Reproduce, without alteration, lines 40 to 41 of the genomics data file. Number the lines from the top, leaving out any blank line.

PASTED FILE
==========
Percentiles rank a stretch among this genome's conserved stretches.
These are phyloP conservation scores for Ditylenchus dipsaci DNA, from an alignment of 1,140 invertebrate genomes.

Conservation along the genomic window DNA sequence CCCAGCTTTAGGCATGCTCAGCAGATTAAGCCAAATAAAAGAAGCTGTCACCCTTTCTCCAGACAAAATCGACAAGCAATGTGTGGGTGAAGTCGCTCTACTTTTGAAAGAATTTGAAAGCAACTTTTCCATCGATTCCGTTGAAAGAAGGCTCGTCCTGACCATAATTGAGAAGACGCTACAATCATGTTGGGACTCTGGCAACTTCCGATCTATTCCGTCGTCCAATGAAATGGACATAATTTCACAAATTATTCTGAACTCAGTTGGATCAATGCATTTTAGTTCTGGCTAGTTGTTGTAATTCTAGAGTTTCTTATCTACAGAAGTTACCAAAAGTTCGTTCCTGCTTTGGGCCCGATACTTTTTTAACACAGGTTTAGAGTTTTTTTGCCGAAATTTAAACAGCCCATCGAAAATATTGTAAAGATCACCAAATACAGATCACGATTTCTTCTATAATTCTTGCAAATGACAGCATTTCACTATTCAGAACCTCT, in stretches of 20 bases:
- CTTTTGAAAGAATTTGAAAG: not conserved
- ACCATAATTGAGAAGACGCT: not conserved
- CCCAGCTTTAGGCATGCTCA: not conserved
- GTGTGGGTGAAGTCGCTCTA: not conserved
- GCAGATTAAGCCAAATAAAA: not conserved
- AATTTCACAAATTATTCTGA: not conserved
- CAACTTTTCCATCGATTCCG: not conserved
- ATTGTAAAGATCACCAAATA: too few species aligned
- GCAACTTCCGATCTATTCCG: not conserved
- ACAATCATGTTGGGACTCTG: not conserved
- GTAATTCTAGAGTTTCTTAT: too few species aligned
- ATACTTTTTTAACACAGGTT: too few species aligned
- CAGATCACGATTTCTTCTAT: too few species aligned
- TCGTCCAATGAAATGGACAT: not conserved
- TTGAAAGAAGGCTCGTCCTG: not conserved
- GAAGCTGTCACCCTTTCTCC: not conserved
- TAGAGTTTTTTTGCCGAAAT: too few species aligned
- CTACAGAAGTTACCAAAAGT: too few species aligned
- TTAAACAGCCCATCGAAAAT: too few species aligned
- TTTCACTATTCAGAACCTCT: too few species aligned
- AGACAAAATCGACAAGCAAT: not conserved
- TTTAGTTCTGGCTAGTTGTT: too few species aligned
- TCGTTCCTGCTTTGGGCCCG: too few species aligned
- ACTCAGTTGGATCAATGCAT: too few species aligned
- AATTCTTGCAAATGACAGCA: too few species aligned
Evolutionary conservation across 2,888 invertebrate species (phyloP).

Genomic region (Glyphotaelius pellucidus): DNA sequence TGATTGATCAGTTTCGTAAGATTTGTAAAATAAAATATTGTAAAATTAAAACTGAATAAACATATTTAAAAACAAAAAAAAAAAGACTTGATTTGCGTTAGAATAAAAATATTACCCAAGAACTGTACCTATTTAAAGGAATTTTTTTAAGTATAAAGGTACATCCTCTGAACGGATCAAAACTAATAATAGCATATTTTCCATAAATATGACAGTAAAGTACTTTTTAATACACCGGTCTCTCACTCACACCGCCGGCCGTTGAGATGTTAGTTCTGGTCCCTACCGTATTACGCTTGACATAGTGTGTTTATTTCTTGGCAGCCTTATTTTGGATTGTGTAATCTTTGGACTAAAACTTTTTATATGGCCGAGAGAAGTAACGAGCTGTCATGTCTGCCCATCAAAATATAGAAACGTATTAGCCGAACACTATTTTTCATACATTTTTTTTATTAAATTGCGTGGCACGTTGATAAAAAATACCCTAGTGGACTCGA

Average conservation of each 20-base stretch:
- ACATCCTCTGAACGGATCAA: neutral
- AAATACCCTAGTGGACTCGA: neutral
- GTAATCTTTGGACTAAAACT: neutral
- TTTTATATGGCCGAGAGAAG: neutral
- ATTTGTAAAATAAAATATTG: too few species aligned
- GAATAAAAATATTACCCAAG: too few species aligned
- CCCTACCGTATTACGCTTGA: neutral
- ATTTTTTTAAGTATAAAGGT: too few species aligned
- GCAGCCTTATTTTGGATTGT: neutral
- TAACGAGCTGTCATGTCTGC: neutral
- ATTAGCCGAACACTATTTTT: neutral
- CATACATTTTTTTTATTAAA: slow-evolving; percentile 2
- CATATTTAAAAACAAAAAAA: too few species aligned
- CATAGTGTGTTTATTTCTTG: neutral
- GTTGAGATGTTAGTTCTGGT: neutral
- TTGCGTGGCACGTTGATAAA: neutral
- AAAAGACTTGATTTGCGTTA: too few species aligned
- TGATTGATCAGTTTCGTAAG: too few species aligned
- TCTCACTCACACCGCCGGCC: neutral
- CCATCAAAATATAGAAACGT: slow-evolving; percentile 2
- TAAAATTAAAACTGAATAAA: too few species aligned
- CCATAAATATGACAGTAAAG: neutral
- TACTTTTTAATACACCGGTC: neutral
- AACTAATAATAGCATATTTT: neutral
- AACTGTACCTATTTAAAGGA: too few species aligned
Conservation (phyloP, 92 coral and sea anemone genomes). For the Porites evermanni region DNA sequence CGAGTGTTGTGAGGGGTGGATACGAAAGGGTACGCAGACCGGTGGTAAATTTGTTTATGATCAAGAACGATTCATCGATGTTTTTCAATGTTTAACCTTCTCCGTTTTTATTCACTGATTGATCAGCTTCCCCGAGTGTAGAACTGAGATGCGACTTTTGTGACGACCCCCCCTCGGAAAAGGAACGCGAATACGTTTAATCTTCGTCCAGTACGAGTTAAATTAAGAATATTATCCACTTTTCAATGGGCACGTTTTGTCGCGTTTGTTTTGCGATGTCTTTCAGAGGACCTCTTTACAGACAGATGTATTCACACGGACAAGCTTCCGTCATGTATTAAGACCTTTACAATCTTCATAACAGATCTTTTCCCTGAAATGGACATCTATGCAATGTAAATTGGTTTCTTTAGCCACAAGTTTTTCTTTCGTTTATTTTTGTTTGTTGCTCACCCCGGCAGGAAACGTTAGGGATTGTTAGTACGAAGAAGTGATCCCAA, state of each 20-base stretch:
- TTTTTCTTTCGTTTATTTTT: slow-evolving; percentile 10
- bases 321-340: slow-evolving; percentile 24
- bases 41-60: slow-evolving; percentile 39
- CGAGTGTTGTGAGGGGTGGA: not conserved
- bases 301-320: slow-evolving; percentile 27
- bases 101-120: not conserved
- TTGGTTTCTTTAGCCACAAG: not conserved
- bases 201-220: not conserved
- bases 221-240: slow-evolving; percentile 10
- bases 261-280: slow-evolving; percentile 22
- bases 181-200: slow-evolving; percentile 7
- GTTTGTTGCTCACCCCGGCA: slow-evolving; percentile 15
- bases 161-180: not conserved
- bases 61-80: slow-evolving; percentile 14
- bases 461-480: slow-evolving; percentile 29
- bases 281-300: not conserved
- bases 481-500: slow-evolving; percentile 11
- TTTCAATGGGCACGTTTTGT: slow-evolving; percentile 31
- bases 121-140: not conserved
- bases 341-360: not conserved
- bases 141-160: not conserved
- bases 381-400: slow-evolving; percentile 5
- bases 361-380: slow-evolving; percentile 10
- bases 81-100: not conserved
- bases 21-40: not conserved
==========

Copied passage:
- GCAGCCTTATTTTGGATTGT: neutral
- TAACGAGCTGTCATGTCTGC: neutral